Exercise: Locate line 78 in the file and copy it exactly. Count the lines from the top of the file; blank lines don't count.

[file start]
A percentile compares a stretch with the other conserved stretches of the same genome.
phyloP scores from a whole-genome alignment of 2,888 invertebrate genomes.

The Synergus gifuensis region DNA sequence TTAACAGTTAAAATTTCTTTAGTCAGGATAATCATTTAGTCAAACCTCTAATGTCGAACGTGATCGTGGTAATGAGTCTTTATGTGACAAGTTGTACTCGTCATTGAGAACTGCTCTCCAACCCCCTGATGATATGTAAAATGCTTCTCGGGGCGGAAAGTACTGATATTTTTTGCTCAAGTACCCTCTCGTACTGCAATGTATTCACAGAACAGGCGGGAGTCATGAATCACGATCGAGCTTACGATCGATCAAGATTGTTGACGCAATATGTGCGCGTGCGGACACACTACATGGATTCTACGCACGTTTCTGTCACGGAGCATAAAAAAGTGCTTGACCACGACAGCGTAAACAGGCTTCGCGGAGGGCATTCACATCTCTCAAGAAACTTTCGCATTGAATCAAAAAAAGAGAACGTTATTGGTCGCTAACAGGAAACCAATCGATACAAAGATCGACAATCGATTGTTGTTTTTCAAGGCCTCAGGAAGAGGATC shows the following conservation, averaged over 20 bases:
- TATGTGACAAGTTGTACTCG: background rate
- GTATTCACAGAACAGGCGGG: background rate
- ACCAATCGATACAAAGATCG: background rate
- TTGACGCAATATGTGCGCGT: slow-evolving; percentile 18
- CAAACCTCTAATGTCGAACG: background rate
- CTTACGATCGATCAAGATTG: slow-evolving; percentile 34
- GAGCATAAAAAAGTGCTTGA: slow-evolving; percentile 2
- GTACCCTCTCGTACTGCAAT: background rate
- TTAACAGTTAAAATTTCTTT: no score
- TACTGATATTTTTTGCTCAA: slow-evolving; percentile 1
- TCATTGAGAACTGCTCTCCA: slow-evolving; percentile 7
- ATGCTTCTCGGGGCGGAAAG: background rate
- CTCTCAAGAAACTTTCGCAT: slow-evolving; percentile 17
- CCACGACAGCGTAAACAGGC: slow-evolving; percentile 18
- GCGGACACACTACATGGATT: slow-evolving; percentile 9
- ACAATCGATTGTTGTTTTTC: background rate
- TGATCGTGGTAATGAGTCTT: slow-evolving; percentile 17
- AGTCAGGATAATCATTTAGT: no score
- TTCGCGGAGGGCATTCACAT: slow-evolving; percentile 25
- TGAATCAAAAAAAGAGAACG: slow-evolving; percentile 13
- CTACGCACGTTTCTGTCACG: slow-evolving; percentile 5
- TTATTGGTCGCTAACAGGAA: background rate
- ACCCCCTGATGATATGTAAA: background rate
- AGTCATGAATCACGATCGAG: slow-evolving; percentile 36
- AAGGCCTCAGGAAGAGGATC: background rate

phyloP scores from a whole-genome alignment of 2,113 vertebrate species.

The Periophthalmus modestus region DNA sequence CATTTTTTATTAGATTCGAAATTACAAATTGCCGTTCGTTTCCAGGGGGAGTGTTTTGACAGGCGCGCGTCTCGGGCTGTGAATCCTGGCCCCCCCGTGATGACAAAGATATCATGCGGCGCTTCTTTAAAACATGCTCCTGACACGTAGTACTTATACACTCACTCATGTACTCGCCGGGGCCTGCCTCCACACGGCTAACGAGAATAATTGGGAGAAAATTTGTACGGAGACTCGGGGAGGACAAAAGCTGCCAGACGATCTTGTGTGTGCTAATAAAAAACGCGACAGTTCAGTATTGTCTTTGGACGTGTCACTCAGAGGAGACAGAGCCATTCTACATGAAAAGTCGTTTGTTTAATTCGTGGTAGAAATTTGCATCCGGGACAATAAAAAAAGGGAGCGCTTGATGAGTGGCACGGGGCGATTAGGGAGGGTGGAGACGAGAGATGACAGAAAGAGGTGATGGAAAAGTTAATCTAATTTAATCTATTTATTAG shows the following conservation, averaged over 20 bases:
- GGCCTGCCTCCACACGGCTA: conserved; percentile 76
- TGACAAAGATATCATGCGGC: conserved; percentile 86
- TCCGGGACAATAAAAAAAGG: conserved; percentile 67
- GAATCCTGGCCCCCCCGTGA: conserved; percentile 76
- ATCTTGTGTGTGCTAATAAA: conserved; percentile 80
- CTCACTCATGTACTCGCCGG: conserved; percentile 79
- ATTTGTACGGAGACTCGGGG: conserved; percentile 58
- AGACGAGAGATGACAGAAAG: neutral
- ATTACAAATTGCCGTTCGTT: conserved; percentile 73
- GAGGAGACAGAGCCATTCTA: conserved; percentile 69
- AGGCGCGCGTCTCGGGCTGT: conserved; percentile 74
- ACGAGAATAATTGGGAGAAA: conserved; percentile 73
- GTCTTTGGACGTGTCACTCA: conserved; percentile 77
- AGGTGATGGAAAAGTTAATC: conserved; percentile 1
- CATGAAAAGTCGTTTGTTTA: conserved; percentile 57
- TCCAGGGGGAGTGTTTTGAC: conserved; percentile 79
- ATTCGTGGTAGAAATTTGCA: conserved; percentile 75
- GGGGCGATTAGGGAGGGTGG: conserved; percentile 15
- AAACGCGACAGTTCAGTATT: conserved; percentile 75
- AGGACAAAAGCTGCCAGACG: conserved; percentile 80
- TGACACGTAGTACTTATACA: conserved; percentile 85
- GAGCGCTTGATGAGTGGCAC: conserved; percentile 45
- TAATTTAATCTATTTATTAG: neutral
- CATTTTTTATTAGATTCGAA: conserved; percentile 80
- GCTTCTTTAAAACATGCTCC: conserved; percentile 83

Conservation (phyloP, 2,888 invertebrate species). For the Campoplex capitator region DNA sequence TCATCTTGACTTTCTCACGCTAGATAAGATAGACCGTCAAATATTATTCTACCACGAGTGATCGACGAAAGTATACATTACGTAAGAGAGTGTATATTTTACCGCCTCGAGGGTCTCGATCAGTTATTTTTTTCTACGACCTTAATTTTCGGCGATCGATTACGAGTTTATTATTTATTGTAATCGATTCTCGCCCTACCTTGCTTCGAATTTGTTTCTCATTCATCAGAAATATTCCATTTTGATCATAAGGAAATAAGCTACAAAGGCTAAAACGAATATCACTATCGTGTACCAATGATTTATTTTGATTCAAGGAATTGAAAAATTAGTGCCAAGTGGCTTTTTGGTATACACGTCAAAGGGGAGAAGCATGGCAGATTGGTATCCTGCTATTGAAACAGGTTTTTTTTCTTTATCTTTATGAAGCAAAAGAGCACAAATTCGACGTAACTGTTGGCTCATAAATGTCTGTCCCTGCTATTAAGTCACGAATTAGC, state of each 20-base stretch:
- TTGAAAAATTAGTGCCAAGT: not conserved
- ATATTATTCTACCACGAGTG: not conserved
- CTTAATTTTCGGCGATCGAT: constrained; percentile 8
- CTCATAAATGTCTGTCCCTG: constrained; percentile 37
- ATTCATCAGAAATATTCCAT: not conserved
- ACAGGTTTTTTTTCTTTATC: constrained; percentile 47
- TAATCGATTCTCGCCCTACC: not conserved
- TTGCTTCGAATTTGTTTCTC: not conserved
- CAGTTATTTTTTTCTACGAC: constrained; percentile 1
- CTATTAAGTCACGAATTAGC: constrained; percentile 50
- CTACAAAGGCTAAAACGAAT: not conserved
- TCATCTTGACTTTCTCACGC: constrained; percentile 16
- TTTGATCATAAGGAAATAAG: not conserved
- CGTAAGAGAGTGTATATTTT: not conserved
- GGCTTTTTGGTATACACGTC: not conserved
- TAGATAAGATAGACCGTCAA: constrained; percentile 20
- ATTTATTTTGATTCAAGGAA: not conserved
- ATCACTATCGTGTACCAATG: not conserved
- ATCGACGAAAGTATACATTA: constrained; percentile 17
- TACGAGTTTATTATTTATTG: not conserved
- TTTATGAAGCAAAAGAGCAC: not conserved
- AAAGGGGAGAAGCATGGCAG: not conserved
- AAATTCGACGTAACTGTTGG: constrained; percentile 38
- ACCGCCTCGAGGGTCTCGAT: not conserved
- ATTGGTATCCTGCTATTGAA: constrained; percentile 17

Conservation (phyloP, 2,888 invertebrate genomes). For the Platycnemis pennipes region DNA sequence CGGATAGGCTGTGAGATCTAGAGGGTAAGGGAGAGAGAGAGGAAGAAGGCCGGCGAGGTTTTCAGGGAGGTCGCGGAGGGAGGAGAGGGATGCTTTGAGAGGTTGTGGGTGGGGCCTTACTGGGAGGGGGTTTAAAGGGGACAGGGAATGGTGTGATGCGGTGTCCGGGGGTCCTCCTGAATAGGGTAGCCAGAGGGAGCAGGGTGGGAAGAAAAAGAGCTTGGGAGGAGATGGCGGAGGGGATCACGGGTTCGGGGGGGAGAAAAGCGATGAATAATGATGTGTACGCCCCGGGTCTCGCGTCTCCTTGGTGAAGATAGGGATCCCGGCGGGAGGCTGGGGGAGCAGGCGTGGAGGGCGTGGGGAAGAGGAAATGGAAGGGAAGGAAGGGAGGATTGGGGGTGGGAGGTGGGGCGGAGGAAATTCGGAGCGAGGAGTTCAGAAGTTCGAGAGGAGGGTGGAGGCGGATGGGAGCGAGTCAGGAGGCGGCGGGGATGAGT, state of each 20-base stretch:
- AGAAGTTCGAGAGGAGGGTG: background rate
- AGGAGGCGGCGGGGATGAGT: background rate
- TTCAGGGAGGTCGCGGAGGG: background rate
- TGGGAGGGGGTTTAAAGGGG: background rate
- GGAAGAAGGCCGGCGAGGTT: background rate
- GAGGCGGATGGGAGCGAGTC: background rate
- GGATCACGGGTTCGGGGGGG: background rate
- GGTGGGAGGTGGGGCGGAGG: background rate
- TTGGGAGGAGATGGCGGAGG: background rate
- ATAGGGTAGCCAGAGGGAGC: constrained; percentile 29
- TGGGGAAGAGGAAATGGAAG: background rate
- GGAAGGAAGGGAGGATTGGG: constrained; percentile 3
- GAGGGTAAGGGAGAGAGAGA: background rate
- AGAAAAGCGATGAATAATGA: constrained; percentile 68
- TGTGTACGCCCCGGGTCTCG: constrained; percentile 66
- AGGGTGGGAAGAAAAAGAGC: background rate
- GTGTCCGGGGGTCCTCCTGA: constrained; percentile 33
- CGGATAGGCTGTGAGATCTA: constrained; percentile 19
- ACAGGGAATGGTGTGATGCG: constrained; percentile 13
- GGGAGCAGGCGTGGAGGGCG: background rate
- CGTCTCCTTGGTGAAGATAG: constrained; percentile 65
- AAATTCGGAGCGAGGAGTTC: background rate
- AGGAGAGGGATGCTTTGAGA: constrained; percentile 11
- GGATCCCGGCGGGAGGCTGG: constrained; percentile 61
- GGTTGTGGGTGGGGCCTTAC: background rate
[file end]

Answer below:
- AAAGGGGAGAAGCATGGCAG: not conserved